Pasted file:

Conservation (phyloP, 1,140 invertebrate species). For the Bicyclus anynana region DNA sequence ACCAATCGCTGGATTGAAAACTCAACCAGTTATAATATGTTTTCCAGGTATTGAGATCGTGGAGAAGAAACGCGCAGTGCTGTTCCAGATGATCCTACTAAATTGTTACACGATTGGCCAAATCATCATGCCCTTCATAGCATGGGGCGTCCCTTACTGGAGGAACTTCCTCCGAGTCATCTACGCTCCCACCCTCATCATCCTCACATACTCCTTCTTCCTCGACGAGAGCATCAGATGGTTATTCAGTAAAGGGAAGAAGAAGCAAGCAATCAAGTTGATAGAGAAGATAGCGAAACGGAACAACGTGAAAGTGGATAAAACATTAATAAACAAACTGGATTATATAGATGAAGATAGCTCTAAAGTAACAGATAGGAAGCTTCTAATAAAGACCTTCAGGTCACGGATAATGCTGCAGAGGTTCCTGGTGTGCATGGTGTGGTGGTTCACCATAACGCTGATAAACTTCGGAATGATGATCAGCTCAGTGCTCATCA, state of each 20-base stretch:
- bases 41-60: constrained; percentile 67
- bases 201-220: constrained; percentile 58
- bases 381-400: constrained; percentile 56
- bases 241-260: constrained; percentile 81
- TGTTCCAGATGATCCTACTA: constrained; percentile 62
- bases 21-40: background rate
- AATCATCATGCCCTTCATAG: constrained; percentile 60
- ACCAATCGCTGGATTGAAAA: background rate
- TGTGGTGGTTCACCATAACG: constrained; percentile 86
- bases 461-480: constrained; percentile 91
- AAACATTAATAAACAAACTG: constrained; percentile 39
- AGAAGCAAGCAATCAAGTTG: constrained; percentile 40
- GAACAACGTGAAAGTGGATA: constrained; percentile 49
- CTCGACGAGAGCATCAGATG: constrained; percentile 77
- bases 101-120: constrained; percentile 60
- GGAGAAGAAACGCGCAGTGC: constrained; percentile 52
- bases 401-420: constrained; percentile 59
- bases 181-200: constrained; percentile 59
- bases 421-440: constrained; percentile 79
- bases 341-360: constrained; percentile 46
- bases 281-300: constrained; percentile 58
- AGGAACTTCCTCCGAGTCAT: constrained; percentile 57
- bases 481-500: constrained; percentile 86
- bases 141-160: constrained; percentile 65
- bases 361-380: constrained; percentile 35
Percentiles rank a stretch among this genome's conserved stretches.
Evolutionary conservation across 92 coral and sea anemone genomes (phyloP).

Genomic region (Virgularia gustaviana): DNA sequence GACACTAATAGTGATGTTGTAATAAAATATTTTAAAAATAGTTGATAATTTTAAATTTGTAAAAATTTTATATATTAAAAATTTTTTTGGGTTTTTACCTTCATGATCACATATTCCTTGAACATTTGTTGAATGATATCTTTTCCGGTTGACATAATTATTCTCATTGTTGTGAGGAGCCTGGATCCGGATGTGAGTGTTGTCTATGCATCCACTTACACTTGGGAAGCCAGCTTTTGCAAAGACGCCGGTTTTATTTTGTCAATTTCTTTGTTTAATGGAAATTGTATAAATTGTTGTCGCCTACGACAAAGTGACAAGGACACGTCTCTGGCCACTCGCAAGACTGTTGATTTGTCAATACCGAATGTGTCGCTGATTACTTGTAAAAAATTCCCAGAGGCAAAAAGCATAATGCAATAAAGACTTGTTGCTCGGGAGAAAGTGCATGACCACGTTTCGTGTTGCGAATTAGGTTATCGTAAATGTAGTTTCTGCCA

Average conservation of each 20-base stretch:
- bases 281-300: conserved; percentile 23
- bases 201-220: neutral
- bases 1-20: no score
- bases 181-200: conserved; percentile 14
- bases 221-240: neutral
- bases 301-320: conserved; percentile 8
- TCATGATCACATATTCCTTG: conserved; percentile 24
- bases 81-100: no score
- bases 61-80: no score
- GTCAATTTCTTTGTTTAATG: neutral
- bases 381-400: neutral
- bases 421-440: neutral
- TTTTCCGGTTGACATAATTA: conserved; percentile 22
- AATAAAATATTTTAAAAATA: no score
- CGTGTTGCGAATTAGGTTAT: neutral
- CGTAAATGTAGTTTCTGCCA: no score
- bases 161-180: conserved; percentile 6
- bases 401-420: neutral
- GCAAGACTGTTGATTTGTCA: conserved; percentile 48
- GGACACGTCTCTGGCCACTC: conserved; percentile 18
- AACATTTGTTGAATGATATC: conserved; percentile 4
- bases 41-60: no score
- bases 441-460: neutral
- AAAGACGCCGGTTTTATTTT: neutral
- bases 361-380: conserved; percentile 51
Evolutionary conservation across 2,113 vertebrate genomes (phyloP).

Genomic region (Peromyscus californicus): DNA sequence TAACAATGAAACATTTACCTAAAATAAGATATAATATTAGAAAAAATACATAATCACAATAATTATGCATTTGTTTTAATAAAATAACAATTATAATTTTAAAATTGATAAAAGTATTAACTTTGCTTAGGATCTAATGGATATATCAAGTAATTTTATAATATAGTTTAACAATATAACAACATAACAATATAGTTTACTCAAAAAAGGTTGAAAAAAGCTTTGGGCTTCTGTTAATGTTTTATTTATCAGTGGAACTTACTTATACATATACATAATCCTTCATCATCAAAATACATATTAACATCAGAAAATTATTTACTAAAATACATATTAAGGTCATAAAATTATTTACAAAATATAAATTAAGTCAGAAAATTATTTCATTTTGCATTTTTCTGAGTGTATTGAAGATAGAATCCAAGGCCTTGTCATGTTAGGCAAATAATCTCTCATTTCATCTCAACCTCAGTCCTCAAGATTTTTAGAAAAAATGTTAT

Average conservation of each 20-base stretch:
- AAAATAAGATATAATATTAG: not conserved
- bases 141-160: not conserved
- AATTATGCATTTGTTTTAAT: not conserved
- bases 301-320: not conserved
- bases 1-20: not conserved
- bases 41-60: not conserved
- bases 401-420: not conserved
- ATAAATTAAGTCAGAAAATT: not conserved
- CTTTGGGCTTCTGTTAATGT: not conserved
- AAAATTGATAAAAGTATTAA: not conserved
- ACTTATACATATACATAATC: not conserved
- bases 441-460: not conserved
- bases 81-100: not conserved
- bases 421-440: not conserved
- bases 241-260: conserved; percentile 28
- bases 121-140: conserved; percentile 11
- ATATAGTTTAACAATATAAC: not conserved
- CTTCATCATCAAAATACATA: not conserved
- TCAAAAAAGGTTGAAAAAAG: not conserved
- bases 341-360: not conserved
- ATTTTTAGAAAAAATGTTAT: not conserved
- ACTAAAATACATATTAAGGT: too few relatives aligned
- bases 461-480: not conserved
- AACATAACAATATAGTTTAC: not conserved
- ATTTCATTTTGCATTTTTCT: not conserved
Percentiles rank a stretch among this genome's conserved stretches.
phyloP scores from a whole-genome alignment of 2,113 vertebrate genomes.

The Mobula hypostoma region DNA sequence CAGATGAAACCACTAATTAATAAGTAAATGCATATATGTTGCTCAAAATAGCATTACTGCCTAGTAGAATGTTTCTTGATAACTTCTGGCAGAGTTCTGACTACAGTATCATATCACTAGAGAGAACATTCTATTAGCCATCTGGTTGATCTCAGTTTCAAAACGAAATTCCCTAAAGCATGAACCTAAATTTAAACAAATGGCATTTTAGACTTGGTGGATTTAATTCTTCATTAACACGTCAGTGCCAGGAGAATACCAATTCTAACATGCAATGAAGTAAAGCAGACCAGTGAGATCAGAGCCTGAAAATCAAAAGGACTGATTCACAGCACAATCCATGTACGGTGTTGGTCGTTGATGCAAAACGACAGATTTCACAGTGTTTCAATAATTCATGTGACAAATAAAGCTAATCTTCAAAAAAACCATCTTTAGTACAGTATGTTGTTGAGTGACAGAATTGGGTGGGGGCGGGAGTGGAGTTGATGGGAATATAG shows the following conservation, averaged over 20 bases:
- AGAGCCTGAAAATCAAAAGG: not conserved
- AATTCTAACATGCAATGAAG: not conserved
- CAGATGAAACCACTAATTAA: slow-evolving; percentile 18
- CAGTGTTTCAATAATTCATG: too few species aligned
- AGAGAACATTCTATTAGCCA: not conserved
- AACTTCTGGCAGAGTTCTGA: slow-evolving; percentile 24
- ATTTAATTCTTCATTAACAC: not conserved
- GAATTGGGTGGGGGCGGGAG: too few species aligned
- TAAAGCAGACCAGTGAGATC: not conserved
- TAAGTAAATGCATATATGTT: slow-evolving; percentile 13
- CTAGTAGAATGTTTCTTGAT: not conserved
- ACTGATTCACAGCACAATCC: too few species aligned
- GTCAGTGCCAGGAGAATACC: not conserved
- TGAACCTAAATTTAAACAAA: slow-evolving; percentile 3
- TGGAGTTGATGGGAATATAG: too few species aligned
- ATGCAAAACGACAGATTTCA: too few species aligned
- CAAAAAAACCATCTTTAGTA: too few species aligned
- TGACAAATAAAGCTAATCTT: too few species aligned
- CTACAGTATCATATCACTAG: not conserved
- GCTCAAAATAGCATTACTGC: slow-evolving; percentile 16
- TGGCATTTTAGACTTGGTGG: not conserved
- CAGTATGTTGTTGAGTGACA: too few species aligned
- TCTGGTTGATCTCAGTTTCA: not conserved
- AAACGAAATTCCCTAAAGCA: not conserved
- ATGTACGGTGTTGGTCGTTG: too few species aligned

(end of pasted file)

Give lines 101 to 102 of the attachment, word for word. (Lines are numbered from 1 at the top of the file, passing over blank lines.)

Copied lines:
- TGGAGTTGATGGGAATATAG: too few species aligned
- ATGCAAAACGACAGATTTCA: too few species aligned